In response to your post, I honestly grow increasingly confused as to why we must define what it “takes” to be an evangelical. I suppose my growing doubt of the necessity of such a question comes with skepticism about the motives behind the question (or at least perceived motives). More often than not it seems as though this question only arises when one individual (as in the Wheaton case) seems to dissent from the unspoken traditional paradigm of an evangelical. It seems as though the question is rarely intended to unite, but decide who is in and who is out (with obvious exceptions such as this original post). Moreover, often when someone is deemed a non-evangelical, often by one who is “stoutly” evangelical, what the subtext often implies is the non-evangelical practices a lesser form of Christianity. The implication is that evangelicalism is the truest and most pure form of Christianity. Again there are obvious exceptions here and I in no way want to generalize to all situations and all people, these are simply thoughts from my limited observations.

    So while I think it is vital that we, as anyone who self identifies as Christian, do share a common core of beliefs, such as the creeds, I do not think it is vital that we need to draw a distinct line in the sand marking who is evangelical and who is not. If the conversation is geared towards better understanding a shared identity as this one is then I am all for it. However, often that is not the case and that saddens me.

    Perhaps rather than asking what an evangelical is we should be asking why we need to define evangelical. I think the answer to that question reveals far more about how we think about Christianity and what we value than our definition of one.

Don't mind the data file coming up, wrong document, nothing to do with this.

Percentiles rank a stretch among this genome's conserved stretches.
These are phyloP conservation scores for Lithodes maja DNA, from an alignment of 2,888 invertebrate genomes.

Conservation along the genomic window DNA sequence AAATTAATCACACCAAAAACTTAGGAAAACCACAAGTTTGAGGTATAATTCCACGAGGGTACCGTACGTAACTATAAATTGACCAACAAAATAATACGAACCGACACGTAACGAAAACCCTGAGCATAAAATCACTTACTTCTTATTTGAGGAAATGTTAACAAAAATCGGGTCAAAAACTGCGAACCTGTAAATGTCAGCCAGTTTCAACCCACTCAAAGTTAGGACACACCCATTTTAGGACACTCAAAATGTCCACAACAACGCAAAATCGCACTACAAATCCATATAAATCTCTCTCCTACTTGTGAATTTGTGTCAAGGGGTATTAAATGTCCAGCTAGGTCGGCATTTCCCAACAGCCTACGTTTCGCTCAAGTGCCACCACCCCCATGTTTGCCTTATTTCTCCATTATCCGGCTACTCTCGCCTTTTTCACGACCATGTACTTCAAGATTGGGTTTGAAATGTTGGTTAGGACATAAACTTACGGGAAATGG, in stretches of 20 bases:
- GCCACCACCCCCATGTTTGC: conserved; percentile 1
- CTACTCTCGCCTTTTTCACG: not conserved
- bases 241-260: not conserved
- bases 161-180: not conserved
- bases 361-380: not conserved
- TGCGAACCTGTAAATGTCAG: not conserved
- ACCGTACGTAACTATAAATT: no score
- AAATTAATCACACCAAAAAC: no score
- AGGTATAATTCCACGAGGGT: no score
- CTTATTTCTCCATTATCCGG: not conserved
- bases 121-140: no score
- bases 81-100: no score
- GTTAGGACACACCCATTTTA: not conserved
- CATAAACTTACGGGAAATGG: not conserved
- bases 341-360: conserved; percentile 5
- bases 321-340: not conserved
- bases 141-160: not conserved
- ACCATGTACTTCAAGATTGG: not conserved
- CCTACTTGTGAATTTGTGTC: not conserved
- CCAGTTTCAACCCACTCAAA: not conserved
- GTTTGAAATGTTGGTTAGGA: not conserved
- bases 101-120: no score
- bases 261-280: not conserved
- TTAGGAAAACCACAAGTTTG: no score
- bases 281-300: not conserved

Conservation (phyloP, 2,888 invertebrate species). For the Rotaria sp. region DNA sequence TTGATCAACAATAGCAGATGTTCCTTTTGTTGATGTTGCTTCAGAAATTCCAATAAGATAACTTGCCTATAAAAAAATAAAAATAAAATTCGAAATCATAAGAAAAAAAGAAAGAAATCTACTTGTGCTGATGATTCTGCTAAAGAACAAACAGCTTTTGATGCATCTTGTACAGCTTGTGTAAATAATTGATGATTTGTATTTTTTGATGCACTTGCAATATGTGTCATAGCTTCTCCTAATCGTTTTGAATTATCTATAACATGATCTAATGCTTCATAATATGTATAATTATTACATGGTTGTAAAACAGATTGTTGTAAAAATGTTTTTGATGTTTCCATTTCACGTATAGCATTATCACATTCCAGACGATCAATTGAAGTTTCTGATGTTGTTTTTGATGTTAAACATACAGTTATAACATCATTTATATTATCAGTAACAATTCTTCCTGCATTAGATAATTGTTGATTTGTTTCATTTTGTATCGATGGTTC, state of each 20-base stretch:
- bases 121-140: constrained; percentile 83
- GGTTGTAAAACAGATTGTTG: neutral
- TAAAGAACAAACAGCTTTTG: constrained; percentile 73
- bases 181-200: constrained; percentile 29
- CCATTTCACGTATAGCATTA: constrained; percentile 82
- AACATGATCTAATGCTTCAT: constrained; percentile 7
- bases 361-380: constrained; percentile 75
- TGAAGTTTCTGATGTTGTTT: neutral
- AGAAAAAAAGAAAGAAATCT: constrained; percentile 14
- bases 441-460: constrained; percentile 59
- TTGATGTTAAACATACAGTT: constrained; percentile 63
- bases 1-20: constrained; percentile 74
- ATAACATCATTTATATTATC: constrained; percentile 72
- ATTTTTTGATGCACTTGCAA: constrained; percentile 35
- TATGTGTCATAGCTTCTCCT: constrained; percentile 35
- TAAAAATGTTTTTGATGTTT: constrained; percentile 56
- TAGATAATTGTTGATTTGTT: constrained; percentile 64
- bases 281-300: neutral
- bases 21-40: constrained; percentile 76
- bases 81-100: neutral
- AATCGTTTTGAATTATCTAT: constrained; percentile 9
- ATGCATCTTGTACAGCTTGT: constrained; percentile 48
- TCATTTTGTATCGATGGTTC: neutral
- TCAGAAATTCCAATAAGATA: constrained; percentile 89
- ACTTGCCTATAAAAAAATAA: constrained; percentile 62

For those who are also responding to this post I would love to hear your thoughts, pushback, etc. Do you think it is necessary to have a clear definition of evangelical and if so why?

    1. Thanks for the kind words, Josh, and for the important question. I fretted a bit about this — particularly the concern that I might be taken as implying that evangelicalism is the truest version of Christianity. I’d actually prefer to hear other people speak to this before I share a few responses, but I will start with the easiest response: that of the historian. I just don’t think it’s possible to engage in productive scholarly discourse without some kinds of categories — not to say that the categories are infallible, absolute, or non-permeable, but if you’re doing American religious history and you find that one group acts, believes, thinks, self-identifies, etc. differently than others, you need to name that difference in order to talk about it. Now, historians endlessly debate what “evangelical” means in this sense, but that’s not necessarily the same debate as what you’re pointing to: why do Christians feel the need to sub-categorize themselves, their beliefs, their piety, their organizations as one thing or another? Should they do so? I tend to respond “Yes, if…”, but I’ll stop and let other commenters respond.